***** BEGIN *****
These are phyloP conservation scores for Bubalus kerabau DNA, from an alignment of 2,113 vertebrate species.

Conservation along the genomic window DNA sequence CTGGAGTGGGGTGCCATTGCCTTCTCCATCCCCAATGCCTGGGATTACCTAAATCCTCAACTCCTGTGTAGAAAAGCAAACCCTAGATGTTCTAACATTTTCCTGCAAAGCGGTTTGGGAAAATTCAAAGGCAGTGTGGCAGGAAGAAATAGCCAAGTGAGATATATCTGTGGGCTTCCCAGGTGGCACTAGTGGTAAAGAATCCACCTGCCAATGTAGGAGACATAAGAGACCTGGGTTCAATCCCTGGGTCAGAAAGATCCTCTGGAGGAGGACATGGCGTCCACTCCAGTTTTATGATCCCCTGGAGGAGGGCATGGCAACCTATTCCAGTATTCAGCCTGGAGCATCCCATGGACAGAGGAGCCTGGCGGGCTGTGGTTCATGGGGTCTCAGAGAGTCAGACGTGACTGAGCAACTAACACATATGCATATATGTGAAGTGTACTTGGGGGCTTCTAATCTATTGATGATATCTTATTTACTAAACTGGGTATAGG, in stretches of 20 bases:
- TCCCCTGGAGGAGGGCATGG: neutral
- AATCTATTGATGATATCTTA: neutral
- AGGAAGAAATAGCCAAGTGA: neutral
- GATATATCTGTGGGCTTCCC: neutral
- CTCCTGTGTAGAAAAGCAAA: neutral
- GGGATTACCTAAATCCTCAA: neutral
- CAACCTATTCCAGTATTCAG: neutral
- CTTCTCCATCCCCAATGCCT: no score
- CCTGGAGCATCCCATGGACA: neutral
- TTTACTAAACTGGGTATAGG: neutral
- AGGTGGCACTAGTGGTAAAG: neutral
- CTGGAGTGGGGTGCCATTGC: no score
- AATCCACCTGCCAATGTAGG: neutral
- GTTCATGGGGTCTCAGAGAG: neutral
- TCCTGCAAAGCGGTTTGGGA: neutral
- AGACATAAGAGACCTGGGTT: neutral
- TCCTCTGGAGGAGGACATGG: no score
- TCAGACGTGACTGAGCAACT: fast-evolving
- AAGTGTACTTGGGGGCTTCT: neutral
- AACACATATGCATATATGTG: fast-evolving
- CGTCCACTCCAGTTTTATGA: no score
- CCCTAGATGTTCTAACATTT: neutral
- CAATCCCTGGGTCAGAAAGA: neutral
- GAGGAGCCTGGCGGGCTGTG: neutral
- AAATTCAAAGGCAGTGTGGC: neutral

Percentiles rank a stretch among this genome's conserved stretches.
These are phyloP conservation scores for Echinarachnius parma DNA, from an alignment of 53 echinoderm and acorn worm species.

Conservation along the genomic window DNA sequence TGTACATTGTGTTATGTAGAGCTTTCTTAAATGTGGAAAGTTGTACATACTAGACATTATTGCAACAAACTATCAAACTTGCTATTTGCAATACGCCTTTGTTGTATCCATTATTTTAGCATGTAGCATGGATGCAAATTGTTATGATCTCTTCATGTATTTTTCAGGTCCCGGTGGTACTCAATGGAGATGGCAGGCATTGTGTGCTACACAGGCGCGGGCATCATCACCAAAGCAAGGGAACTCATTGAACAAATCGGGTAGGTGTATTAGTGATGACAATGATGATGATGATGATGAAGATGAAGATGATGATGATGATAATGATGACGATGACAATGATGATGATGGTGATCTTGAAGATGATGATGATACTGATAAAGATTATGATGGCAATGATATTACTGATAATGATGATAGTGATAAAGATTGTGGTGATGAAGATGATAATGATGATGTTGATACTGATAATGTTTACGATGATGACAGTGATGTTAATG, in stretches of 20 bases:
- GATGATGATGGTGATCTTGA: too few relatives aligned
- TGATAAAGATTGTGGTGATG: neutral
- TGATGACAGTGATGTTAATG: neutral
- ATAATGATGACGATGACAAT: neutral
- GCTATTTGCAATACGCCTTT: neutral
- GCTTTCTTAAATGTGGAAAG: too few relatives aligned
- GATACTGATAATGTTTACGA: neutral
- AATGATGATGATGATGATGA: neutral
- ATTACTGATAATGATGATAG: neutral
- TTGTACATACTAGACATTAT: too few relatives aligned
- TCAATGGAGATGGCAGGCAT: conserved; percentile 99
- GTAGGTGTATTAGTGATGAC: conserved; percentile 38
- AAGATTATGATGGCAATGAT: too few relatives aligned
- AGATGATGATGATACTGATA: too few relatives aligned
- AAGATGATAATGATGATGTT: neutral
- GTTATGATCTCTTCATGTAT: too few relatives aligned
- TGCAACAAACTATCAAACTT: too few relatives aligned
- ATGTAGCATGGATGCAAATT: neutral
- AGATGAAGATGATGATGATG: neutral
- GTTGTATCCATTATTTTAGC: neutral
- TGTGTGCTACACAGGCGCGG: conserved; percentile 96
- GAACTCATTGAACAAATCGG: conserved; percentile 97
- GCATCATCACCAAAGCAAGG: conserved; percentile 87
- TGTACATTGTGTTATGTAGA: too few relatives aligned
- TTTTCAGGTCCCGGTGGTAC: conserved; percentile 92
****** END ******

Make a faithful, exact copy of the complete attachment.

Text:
These are phyloP conservation scores for Bubalus kerabau DNA, from an alignment of 2,113 vertebrate species.

Conservation along the genomic window DNA sequence CTGGAGTGGGGTGCCATTGCCTTCTCCATCCCCAATGCCTGGGATTACCTAAATCCTCAACTCCTGTGTAGAAAAGCAAACCCTAGATGTTCTAACATTTTCCTGCAAAGCGGTTTGGGAAAATTCAAAGGCAGTGTGGCAGGAAGAAATAGCCAAGTGAGATATATCTGTGGGCTTCCCAGGTGGCACTAGTGGTAAAGAATCCACCTGCCAATGTAGGAGACATAAGAGACCTGGGTTCAATCCCTGGGTCAGAAAGATCCTCTGGAGGAGGACATGGCGTCCACTCCAGTTTTATGATCCCCTGGAGGAGGGCATGGCAACCTATTCCAGTATTCAGCCTGGAGCATCCCATGGACAGAGGAGCCTGGCGGGCTGTGGTTCATGGGGTCTCAGAGAGTCAGACGTGACTGAGCAACTAACACATATGCATATATGTGAAGTGTACTTGGGGGCTTCTAATCTATTGATGATATCTTATTTACTAAACTGGGTATAGG, in stretches of 20 bases:
- TCCCCTGGAGGAGGGCATGG: neutral
- AATCTATTGATGATATCTTA: neutral
- AGGAAGAAATAGCCAAGTGA: neutral
- GATATATCTGTGGGCTTCCC: neutral
- CTCCTGTGTAGAAAAGCAAA: neutral
- GGGATTACCTAAATCCTCAA: neutral
- CAACCTATTCCAGTATTCAG: neutral
- CTTCTCCATCCCCAATGCCT: no score
- CCTGGAGCATCCCATGGACA: neutral
- TTTACTAAACTGGGTATAGG: neutral
- AGGTGGCACTAGTGGTAAAG: neutral
- CTGGAGTGGGGTGCCATTGC: no score
- AATCCACCTGCCAATGTAGG: neutral
- GTTCATGGGGTCTCAGAGAG: neutral
- TCCTGCAAAGCGGTTTGGGA: neutral
- AGACATAAGAGACCTGGGTT: neutral
- TCCTCTGGAGGAGGACATGG: no score
- TCAGACGTGACTGAGCAACT: fast-evolving
- AAGTGTACTTGGGGGCTTCT: neutral
- AACACATATGCATATATGTG: fast-evolving
- CGTCCACTCCAGTTTTATGA: no score
- CCCTAGATGTTCTAACATTT: neutral
- CAATCCCTGGGTCAGAAAGA: neutral
- GAGGAGCCTGGCGGGCTGTG: neutral
- AAATTCAAAGGCAGTGTGGC: neutral

Percentiles rank a stretch among this genome's conserved stretches.
These are phyloP conservation scores for Echinarachnius parma DNA, from an alignment of 53 echinoderm and acorn worm species.

Conservation along the genomic window DNA sequence TGTACATTGTGTTATGTAGAGCTTTCTTAAATGTGGAAAGTTGTACATACTAGACATTATTGCAACAAACTATCAAACTTGCTATTTGCAATACGCCTTTGTTGTATCCATTATTTTAGCATGTAGCATGGATGCAAATTGTTATGATCTCTTCATGTATTTTTCAGGTCCCGGTGGTACTCAATGGAGATGGCAGGCATTGTGTGCTACACAGGCGCGGGCATCATCACCAAAGCAAGGGAACTCATTGAACAAATCGGGTAGGTGTATTAGTGATGACAATGATGATGATGATGATGAAGATGAAGATGATGATGATGATAATGATGACGATGACAATGATGATGATGGTGATCTTGAAGATGATGATGATACTGATAAAGATTATGATGGCAATGATATTACTGATAATGATGATAGTGATAAAGATTGTGGTGATGAAGATGATAATGATGATGTTGATACTGATAATGTTTACGATGATGACAGTGATGTTAATG, in stretches of 20 bases:
- GATGATGATGGTGATCTTGA: too few relatives aligned
- TGATAAAGATTGTGGTGATG: neutral
- TGATGACAGTGATGTTAATG: neutral
- ATAATGATGACGATGACAAT: neutral
- GCTATTTGCAATACGCCTTT: neutral
- GCTTTCTTAAATGTGGAAAG: too few relatives aligned
- GATACTGATAATGTTTACGA: neutral
- AATGATGATGATGATGATGA: neutral
- ATTACTGATAATGATGATAG: neutral
- TTGTACATACTAGACATTAT: too few relatives aligned
- TCAATGGAGATGGCAGGCAT: conserved; percentile 99
- GTAGGTGTATTAGTGATGAC: conserved; percentile 38
- AAGATTATGATGGCAATGAT: too few relatives aligned
- AGATGATGATGATACTGATA: too few relatives aligned
- AAGATGATAATGATGATGTT: neutral
- GTTATGATCTCTTCATGTAT: too few relatives aligned
- TGCAACAAACTATCAAACTT: too few relatives aligned
- ATGTAGCATGGATGCAAATT: neutral
- AGATGAAGATGATGATGATG: neutral
- GTTGTATCCATTATTTTAGC: neutral
- TGTGTGCTACACAGGCGCGG: conserved; percentile 96
- GAACTCATTGAACAAATCGG: conserved; percentile 97
- GCATCATCACCAAAGCAAGG: conserved; percentile 87
- TGTACATTGTGTTATGTAGA: too few relatives aligned
- TTTTCAGGTCCCGGTGGTAC: conserved; percentile 92